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    In one of the books I read many years ago, though I can't remember which, it was explained that former places Sith power could prevent others from using the Force to see anything there. It was the reason Yoda could hide on Dagobah and why the Emperor could not see the Rebel base in the temple on Yavin IV, as both were places where powerful Sith had been killed. – BBlake Jan 8 '14 at 18:23
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    @Richard - The Thrawn Trilogy is canon. Not film canon, but it is a recognized level of canonicity. While true that the new films will probably contradict Thrawn, until then, it is canon. – The Fallen Jan 8 '14 at 22:45
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    @Richard - They are canon. He doesn't even say they are not canon. His statement indicates he is not bound by the extended universe. Thrawn is C level canon en.wikipedia.org/wiki/… – sayguh Jan 9 '14 at 13:43
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According to one of the "Inside the Worlds of..." books made for the prequels, (either the Episode II one or Complete Locations), Dagobah was one of the planets erased from the Jedi Archives that Yoda discovered after Episode II, and was likely erased by Count Dooku. For some reason, he decided not to restore the entry, which came in handy when he needed to hide.

While the book is technically Expanded Universe-level "C-canon," I think the reference books that came out for the prequels heavily incorporated background material developed during the writing of the films, including the novelizations, and a detail like that seems especially likely to have to have been approved by higher-ups at Lucasfilm.

Luke probably had never heard of Dagobah, and just didn't seem confused by it for the same reason most people would't be confused if they were given an address to go to that they'd never heard of before--he knew he could just look it up. The real question, like you said, is how he (or R2) was able to find it.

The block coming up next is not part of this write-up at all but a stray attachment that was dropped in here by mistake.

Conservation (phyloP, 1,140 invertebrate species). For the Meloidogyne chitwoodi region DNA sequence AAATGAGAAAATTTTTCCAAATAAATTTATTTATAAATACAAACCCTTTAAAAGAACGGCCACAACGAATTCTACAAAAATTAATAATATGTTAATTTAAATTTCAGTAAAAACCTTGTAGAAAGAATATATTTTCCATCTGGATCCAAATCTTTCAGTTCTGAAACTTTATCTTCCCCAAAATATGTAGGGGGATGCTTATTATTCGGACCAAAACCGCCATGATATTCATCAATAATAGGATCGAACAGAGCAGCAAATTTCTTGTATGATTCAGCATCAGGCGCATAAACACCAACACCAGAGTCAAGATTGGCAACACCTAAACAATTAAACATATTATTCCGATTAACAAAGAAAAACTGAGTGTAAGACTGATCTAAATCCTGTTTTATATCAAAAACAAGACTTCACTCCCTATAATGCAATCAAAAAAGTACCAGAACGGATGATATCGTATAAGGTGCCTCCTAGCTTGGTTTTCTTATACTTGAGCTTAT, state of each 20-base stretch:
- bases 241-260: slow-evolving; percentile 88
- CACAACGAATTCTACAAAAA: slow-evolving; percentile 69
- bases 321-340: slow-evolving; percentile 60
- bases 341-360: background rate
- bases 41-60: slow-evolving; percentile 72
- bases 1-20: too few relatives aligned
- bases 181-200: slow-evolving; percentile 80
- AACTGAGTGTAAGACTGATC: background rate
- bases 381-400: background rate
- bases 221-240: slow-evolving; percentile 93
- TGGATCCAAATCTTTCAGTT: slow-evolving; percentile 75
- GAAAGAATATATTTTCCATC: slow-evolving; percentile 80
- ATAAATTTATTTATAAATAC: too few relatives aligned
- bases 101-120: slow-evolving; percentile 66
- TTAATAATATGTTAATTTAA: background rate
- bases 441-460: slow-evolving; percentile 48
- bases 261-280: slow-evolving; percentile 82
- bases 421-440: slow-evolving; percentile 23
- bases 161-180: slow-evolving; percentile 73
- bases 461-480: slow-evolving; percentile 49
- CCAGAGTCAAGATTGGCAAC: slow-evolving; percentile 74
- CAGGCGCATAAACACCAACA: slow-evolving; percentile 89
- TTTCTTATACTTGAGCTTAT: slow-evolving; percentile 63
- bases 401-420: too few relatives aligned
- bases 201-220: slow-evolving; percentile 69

I don't know of any official explanations, but a couple made-up ones that come to mind:

  • The contents of a standard navcomputer don't reflect the content of the Jedi Archives. Standard sets of coordinates come from other databases. Erasing Dagobah could still have served some purpose, however, like erasing history which could have been notable to the Empire, or limiting the number of navigation databases that contained it. Or, its name and coordinates were still known if you looked for them directly, it just didn't appear in any official lists anymore.
  • Yoda told R2-D2 where it was. He knew where he was going by the time that everyone had regrouped after the twins' birth, so he could have entrusted its location to R2-D2 whenever it was that he told Obi-Wan. He could have told Bail Organa too, who knows.
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In Star Wars: The Clone Wars - The Lost Missions (Unfinished season 6), Yoda went to Dagobah with R2-D2 following voice of dead Qui-Gon Jinn. So, R2-D2 knew the location of Dagobah.

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    Except that Luke is setting course for the Dagobah System before R2D2 realises that he's heading away from the designated rendezvous point; "Luke, looking thoughtful, suddenly makes a decision. He flips several switches. The stars shift as he takes his fighter into a steep turn. The X-wing banks sharply and flies away in a new direction. The monitor screen on Luke's control panel prints out a question from the concerned Artoo. LUKE (into comlink) There's nothing wrong, Artoo. I'm just setting a new course. – Valorum Mar 22 '14 at 17:48